The reading from Cuban-American poet Richard Blanco at President Barack Obama's second inauguration ceremony today follows a tradition that began 52 years ago, when John F. Kennedy invited his fellow New Englander Robert Frost to read at his inaugural.
Frost was an early supporter of Kennedy. On his 85th birthday (March 26, 1959) he was asked by a reporter about the decline of New England's cultural influence in America. "The next President of the United States will be from Boston," replied Frost, according to Poets.org. "Does that sound as if New England is decaying?" At that time Kennedy had yet to formally announce his candidacy, so Frost was asked to explain who he was talking about. "He's a Puritan named Kennedy. The only Puritans left these days are the Roman Catholics. There. I guess I wear my politics on my sleeve." When President-elect Kennedy invited the 86-year-old poet to read a poem at his inauguration, if it was not too arduous, Frost cabled his response:
IF YOU CAN BEAR AT YOUR AGE THE HONOR OF BEING MADE PRESIDENT OF THE UNITED STATES, I OUGHT TO BE ABLE AT MY AGE TO BEAR THE HONOR OF TAKING SOME PART IN YOUR INAUGURATION. I MAY NOT BE EQUAL TO IT BUT I CAN ACCEPT IT FOR MY CAUSE--THE ARTS, POETRY, NOW FOR THE FIRST TIME TAKEN INTO THE AFFAIRS OF STATESMEN.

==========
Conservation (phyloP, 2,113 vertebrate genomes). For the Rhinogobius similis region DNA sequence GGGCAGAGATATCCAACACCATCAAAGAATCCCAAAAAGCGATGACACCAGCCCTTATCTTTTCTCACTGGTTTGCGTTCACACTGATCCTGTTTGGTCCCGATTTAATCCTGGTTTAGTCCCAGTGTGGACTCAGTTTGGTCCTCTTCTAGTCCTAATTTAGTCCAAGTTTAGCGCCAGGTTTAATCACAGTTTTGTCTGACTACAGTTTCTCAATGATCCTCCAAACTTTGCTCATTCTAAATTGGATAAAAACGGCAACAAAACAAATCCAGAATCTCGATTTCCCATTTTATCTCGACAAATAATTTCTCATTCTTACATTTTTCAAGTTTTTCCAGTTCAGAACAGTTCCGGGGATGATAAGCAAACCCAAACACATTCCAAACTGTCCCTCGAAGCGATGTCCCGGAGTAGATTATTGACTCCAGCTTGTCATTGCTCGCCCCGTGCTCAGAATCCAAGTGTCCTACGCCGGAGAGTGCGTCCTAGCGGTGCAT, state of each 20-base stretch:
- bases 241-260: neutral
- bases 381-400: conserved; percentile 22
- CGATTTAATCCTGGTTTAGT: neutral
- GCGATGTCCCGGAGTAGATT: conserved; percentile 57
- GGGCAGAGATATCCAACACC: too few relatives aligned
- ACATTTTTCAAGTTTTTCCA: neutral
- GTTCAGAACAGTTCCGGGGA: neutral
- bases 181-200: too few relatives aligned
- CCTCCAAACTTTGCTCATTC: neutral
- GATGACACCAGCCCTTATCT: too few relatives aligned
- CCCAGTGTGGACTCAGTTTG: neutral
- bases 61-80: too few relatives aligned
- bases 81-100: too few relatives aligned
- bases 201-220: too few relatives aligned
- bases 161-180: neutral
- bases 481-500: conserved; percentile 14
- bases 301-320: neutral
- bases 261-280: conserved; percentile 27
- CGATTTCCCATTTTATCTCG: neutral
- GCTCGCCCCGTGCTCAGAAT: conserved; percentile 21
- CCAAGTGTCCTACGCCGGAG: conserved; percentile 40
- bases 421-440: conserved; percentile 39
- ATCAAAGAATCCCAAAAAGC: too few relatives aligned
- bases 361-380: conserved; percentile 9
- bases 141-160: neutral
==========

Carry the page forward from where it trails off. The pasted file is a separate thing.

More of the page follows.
Frost wrote a new poem, "Dedication," especially for the occasion. But conditions on inauguration day conspired against the old poet. A heavy blanket of snow fell on Washington the night before, and the sunlight that day was intense. In the harsh glare from the sun and snow, Frost found that he couldn't read the typescript of his new poem. Kennedy had earlier asked Frost, if he wasn't going to write a new poem, to consider reading his poem on American history, "A Gift Outright." So when Frost found that he couldn't read the new poem, he recited "A Gift Outright" from memory.
In the video above, we hear Frost reading the poem, which was written in the late 1930s and first published in 1942. Although some have said the audio is from the Kennedy inauguration, it apparently is not, because Frost reads the original text. For the inauguration, the poet reportedly agreed to Kennedy's request to make a change in the final line. The phrase "Such as she would become" was changed to a more optimistic "Such as she will become." (You can read the full text of the poem in a new window.) Sometime after the event, Kennedy put Frost's inaugural appearance in perspective:
I asked Robert Frost to come and speak at the inauguration because I felt he had something important to say to those of us who are occupied with the business of government, that he would remind us that we were dealing with life, of hopes and fears of millions of people. He has said it well in a poem called "Choose Something Like a Star," in which he speaks of the fairest star in sight and says, "It asks little of us here./It asks of us a certain height./So when at times the mob is swayed/to carry praise or blame too far,/we may choose something like a star/ to stay our mind on and be stayed."